Purchasing power increased by 0.36% in 2009 compared to the previous year, 2008. On average, you would have to spend 0.36% less money in 2009 than in 2008 for the same item. This is an example of deflation.
In other words, $1 in 2008 is equivalent in purchasing power to $1.00 in 2009.
The 2008 inflation rate was 3.84%. The inflation rate in 2009 was -0.36%. The 2009 inflation rate is lower compared to the average inflation rate of 1.61% per year between 2009 and 2019.
Inflation rate is calculated by change in the consumer price index (CPI). The CPI in 2009 was 214.537. It was 215.303 in the previous year, 2008. The difference in CPI between the years is used by the Bureau of Labor Statistics to officially determine inflation. Because the 2009 CPI is less than 2008 CPI, negative inflation (also known as deflation) has occurred.
|Average inflation rate||-0.36%|
|Converted amount ($1 base)||$1.00|
|Price difference ($1 base)||$0.00|
|CPI in 2008||215.303|
|CPI in 2009||214.537|
|Inflation in 2008||3.84%|
|Inflation in 2009||-0.36%|
Inflation can vary widely by city, even within the United States. Here's how some cities fared in 2008 to 2009 (figures shown are purchasing power equivalents of $1):
San Diego, California experienced the highest rate of inflation during the 1 years between 2008 and 2009 (2.37%).
Atlanta, Georgia experienced the lowest rate of inflation during the 1 years between 2008 and 2009 (-2.83%).
Note that some locations showing 0% inflation may have not yet reported latest data.
Inflation can also vary widely by country. For comparison, in the UK £1.00 in 2008 would be equivalent to £0.99 in 2009, an absolute change of £-0.01 and a cumulative change of -0.53%.
In Canada, CA$1.00 in 2008 would be equivalent to CA$1.01 in 2009, an absolute change of CA$0.01 and a cumulative change of 1.32%.
Compare these numbers to the US's overall absolute change of $0.00 and total percent change of -0.36%.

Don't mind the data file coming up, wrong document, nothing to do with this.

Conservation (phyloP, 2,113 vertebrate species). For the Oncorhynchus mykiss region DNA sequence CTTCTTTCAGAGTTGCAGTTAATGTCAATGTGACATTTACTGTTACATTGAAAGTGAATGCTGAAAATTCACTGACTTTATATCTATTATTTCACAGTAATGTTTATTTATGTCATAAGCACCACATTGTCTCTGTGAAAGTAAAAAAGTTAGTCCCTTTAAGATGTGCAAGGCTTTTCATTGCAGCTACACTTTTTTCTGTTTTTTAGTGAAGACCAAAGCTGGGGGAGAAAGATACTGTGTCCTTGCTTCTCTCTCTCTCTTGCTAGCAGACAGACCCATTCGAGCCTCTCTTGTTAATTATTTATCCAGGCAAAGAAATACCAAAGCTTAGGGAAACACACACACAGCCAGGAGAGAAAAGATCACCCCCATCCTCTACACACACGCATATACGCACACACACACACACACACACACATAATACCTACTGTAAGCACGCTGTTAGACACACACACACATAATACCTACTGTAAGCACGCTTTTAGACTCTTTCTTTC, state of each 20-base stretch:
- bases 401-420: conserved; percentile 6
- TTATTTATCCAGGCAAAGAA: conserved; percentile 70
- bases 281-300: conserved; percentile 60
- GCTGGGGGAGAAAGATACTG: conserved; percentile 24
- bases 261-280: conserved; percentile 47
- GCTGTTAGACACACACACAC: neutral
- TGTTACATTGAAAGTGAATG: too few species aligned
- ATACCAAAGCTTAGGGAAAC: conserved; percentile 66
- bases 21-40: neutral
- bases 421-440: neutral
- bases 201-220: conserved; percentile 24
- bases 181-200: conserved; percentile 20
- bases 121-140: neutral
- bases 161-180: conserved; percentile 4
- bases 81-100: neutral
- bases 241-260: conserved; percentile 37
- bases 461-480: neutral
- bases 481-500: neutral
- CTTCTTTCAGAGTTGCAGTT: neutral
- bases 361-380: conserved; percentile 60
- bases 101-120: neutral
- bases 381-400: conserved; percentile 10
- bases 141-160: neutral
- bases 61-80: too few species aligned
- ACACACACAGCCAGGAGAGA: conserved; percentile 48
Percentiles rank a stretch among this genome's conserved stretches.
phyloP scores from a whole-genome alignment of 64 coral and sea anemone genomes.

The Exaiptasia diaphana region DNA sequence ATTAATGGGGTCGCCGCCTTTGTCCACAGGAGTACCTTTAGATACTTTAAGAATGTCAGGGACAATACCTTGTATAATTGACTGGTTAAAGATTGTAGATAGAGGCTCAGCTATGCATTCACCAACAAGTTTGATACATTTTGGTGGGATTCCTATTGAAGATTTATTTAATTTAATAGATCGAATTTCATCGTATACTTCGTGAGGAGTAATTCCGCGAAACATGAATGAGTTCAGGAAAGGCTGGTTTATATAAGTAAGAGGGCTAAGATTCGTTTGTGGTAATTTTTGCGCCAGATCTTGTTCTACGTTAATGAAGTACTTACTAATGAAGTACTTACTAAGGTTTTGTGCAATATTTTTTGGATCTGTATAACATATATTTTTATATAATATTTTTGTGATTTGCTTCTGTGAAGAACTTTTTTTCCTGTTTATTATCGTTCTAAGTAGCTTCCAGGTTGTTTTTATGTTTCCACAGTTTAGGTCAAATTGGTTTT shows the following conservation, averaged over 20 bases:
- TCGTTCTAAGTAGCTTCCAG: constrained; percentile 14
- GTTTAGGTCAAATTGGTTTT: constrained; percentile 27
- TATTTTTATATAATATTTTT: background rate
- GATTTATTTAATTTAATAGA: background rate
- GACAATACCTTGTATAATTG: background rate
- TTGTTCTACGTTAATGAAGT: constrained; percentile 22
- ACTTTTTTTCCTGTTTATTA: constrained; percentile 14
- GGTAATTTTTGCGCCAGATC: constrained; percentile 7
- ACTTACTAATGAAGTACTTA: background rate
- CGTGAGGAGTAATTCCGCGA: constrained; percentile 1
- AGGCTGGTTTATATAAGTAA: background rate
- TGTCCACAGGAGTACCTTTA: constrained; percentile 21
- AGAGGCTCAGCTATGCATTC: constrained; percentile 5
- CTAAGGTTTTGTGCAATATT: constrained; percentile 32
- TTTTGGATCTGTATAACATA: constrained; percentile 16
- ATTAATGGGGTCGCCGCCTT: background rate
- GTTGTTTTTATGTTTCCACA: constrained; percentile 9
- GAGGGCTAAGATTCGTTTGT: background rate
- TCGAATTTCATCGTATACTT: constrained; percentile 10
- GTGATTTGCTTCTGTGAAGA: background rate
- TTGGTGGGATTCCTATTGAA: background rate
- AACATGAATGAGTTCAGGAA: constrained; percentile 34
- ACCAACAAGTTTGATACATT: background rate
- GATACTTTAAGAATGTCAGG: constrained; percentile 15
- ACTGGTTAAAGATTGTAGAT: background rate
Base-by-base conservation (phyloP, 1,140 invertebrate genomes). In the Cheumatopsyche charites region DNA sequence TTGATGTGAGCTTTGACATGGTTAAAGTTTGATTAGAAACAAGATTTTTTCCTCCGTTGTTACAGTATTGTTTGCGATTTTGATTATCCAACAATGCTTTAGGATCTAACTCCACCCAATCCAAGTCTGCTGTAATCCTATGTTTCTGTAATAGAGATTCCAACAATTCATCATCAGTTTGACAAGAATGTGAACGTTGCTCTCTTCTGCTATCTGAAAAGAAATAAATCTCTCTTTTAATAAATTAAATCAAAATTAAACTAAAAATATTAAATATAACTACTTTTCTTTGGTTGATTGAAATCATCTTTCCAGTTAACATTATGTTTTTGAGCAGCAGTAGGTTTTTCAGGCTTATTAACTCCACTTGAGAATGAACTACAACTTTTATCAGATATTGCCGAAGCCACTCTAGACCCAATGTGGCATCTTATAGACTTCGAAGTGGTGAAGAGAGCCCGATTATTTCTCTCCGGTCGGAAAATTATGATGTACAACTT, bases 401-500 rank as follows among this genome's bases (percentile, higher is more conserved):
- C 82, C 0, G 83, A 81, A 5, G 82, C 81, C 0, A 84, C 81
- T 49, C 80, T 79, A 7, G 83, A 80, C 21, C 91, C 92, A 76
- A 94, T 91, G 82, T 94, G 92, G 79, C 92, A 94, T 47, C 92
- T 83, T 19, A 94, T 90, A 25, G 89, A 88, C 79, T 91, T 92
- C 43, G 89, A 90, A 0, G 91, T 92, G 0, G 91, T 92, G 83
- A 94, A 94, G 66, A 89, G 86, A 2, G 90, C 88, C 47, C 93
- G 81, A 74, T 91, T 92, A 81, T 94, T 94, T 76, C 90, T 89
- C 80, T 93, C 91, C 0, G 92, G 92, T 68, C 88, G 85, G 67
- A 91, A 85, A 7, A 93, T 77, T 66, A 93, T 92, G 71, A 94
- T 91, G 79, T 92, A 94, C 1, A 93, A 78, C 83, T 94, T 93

CPI is the weighted combination of many categories of spending that are tracked by the government. This chart shows the average rate of inflation for select CPI categories between 2008 and 2009.
Compare these values to the overall average of -0.36% per year:
|Category||Avg Inflation (%)||Total Inflation (%)||$1 in 2008 → 2009|
|Used cars and trucks||-5.21||-5.21||0.95|
|Medical care services||3.21||3.21||1.03|
|Medical care commodities||3.06||3.06||1.03|
It's important to note that not all categories may be tracked since 2008. This table and visualization use the earliest available data for each category.
This inflation calculator uses the following inflation rate formula:
Then plug in historical CPI values. The U.S. CPI was 215.303 in the year 2008 and 214.537 in 2009:
$1 in 2008 has the same "purchasing power" or "buying power" as $1.00 in 2009.
To get the total inflation rate for the 1 years between 2008 and 2009, we use the following formula:
Plugging in the values to this equation, we get:
The above data describe the CPI for all items. Also of note is the Core CPI, which measures inflation for all items except for the more volatile categories of food and energy. Core inflation averaged 1.70% per year between 2008 and 2009 (vs all-CPI inflation of -0.36%), for an inflation total of 1.70%.
When using the core inflation measurement, $1 in 2008 is equivalent in buying power to $1.02 in 2009, a difference of $0.02. Recall that for All Items, the converted amount is $1.00 with a difference of $0.00.
In 2008, core inflation was 2.30%.
Chained CPI is an alternative measurement that takes into account how consumers adjust spending for similar items. Chained inflation averaged -0.47% per year between 2008 and 2009, a total inflation amount of 1.70%.
According to the Chained CPI measurement, $1 in 2008 is equal in buying power to $1.00 in 2009, a difference of $0.00 (versus a converted amount of $1.00/change of $0.00 for All Items).
In 2008, chained inflation was 3.73%.
To help put this inflation into perspective, if we had invested $1 in the S&P 500 index in 2008, our investment would be nominally worth approximately $0.86 in 2009. This is a return on investment of -14.18%, with an absolute return of $-0.14.
These numbers are not inflation adjusted, so they are considered nominal. In order to evaluate the real return on our investment, we must calculate the return with inflation taken into account.
The compounding effect of inflation would account for -0.36% of returns ($0.00) during this period. This means the inflation-adjusted real return of our $1 investment is $-0.14.
|Original Amount||Final Amount||Change|
Politics and news often influence economic performance. Here's what was happening at the time:
Raw data for these calculations comes from the Bureau of Labor Statistics' Consumer Price Index (CPI), established in 1913. Inflation data from 1665 to 1912 is sourced from a historical study conducted by political science professor Robert Sahr at Oregon State University.
You may use the following MLA citation for this page: “Inflation Rate in 2009 | Inflation Calculator.” U.S. Official Inflation Data, Alioth Finance, 19 Feb. 2019, https://www.officialdata.org/inflation-rate-in-2009.
in2013dollars.com is a reference website maintained by the Official Data Foundation.